Prior to HCN, she earned a degree in religion with a journalism minor from CC. “A lot of why I was interested in religion was that I really like to try to understand how people perceive their world, how they understand the forces that put them where they are, and how they fit into society,” she explains. Her intense curiosity translated well into her work in investigative environmental journalism with HCN.

The year after she graduated, Wiles completed a fellowship with Mother Jones magazine in San Francisco, which she credits for her precise editing skills. “They really go after environmental justice — hard. I was always fact-checking, meeting with editors, making sure that stories were air-tight so we wouldn’t come under fire.”

The “Sugar Pine Mine” story was a part of the “Sagebrush Rebellion” issue, and drew on those skills. Wiles expertly reports the story of a mining dispute between the radical Oath Keepers and federal government in Josephine County, Oregon, which caused a standoff that threatened to erupt into an armed battle.

Wiles continues to prove herself as an excellent journalist by landing the editing position at HCN, a publication she cares for deeply, just over five years after completing her fellowship. “I love that it’s a small, tight-knit team,” she says of working at HCN, “We really try to pick ideas that mean something to people. We get people calling who say ‘Hey I’m calling from Idaho. This is what’s going on for me,’ and if it’s good we’ll write it.”

Lizzy Stephan ’11 Puts Her Passion to Work as New Era’s New Director

By Monica Black ’19

CC’s prestigious Public Interest Fellowship Program (PIFP) has produced scores of young leaders who go on to develop the nonprofit sector in Colorado and beyond. One such impressive fellow is Lizzy Stephan ’11, who was recently named director of New Era Colorado, an organization dedicated to increasing political participation among youth in Colorado.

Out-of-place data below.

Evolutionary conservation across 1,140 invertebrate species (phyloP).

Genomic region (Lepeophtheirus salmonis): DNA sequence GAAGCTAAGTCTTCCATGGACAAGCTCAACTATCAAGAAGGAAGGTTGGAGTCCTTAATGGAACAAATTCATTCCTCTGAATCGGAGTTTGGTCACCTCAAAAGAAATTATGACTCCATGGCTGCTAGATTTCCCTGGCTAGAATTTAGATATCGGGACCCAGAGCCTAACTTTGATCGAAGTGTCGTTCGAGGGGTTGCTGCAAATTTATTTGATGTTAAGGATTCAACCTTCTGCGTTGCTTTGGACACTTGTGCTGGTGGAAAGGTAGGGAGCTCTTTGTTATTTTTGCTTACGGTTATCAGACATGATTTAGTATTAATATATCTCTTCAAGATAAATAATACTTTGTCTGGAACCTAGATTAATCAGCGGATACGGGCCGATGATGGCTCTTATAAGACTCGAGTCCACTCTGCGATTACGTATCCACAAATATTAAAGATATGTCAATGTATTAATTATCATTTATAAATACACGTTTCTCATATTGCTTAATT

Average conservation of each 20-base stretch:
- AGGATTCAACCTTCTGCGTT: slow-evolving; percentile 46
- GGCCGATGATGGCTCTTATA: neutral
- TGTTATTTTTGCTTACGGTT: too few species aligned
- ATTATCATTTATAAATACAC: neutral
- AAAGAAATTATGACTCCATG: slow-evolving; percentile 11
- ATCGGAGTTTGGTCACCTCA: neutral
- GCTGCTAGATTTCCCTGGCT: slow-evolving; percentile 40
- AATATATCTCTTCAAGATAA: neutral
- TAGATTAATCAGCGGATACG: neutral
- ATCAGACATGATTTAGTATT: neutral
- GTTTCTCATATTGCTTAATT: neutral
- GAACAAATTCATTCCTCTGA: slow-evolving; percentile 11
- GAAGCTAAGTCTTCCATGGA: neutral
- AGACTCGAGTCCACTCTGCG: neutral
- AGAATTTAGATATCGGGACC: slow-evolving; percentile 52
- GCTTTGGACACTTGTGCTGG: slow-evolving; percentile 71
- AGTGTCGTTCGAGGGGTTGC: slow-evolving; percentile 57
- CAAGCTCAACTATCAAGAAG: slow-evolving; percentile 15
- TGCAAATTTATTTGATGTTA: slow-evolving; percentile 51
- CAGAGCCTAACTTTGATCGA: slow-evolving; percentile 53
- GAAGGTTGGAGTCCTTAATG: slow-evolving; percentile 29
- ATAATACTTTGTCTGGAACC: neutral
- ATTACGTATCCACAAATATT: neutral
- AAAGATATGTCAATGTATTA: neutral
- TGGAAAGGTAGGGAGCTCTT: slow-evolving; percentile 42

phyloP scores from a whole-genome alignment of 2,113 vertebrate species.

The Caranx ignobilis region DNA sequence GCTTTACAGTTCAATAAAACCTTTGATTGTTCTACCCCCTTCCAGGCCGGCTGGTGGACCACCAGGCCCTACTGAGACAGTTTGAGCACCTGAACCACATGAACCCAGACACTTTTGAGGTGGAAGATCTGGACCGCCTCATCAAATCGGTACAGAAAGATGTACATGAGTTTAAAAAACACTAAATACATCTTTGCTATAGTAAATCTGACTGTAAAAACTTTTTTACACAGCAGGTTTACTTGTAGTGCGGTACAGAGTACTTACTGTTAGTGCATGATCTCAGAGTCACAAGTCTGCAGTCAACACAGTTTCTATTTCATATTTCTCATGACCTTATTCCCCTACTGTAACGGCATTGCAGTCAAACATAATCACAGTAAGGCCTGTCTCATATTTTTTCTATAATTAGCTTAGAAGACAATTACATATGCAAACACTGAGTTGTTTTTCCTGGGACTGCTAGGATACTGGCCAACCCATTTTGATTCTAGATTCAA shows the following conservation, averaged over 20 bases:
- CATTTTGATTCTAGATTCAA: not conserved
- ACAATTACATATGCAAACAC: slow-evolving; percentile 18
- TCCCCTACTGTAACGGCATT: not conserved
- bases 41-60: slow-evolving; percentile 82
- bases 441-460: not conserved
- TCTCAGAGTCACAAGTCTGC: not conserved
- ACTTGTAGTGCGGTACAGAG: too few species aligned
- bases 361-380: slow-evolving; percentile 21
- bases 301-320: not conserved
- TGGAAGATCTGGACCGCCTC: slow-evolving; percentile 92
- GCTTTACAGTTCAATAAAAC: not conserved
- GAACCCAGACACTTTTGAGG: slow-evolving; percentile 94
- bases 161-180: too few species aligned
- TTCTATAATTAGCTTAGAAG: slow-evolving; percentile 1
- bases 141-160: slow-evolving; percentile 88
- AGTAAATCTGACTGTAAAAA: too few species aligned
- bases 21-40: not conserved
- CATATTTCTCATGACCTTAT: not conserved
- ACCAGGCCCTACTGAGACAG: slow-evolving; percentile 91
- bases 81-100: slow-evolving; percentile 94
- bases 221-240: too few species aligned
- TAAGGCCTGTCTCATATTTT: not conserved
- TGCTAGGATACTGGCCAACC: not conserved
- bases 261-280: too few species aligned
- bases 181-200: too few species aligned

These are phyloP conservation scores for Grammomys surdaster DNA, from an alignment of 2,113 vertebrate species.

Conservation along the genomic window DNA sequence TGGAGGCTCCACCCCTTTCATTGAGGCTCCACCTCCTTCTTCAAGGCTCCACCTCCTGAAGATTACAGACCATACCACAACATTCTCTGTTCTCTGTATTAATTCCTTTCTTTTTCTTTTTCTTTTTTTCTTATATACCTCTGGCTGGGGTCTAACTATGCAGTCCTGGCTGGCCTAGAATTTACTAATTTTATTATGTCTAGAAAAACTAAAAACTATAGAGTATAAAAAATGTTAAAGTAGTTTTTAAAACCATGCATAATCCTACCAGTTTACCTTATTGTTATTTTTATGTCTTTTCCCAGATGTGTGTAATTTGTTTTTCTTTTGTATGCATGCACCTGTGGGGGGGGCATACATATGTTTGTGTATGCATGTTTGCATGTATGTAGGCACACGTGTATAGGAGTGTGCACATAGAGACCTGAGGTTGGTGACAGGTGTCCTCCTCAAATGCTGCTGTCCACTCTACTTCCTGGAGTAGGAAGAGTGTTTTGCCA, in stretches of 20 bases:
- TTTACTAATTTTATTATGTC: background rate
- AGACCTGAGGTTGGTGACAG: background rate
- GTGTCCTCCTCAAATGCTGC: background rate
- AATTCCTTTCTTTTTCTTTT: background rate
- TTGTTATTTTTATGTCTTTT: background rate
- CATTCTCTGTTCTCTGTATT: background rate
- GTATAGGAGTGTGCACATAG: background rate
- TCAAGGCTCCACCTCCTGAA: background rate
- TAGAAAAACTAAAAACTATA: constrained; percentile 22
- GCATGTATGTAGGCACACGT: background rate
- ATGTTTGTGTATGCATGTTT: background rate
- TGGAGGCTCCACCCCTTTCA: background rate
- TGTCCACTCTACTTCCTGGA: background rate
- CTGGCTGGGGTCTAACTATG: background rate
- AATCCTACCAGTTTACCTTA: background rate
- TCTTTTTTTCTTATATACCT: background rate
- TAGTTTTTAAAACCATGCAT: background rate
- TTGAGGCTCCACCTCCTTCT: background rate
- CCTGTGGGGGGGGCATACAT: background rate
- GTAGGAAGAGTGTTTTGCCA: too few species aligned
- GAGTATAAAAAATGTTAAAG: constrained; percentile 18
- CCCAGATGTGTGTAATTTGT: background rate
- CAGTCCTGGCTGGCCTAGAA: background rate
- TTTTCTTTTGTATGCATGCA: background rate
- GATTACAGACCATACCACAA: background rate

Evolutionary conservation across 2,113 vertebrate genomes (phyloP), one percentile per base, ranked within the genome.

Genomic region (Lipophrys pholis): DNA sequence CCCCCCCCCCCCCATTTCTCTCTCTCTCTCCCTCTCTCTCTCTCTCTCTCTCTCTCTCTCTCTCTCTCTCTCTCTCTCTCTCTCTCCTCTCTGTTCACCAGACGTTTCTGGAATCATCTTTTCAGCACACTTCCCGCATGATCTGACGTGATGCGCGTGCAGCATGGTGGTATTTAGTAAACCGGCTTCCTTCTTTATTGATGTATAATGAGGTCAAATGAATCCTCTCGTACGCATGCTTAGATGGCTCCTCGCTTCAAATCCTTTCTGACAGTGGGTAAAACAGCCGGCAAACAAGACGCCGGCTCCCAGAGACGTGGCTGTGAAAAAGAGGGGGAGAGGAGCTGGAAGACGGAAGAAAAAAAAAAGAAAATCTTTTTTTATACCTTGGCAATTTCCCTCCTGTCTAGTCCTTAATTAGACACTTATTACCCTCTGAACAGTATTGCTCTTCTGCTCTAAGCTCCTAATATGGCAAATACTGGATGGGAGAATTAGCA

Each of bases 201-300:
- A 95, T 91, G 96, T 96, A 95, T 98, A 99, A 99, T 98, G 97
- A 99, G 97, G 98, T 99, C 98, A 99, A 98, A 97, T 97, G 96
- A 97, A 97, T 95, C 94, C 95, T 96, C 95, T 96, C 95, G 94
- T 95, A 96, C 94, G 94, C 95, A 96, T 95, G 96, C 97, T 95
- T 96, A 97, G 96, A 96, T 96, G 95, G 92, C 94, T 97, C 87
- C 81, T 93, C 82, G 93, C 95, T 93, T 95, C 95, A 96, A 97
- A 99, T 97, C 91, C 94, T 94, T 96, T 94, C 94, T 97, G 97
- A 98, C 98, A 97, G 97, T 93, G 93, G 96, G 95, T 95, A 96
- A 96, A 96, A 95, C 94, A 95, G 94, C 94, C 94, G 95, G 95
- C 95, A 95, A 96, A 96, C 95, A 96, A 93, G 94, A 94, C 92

“I work at New Era because I believe in the power of democracy to create change, and I believe in the power of young people to accelerate that change,” says Stephan. “I’ve long believed that young people deserve a real seat at the table.”

New Era’s work includes developing innovative solutions to voter registration problems and advocacy work to bring preregistration and online registration to the state of Colorado. The organization made headlines in 2013 when it spearheaded an effort in Boulder to engage youth in a movement to divest from coal and switch to renewable energy sources, pushing back against the energy monopoly in the city.

“New Era is celebrating our 10th anniversary this year, and we’re now one of the largest young voter mobilization programs in the country,” said Stephan. Stephan was named director this March, and she’ll be taking over as the nation heads into the election season. “We’re poised to run our largest statewide voter registration, education, and turnout efforts to date.”

Stephan was a sociology major at CC, co-chaired EnAct for a year, and interned in the Office of Sustainability. She was also always involved in politics, participating in the 2010 midterm election campaign efforts and pushing the school to make responsible investments.

These activities also inspired her career. “Studying sociology at Colorado College made me impatient with and unaccepting of ‘the way things are,’” says Stephan. “At New Era, we’re more driven by ‘the way things could be.’”

Stephan was a two-time fellow through PIFP. “My first PIFP placement showed me that it was possible to make a career out of the full-time pursuit of social change.” Stephan later worked at the Bell Policy Center, a nonprofit dedicated to increasing opportunity for all in the state of Colorado. Through these fellowships, she developed a passion for politics as the vehicle for change.

To this day, Stephan loves her job: “I feel more like I’m obsessively pursuing a hobby than anything else.”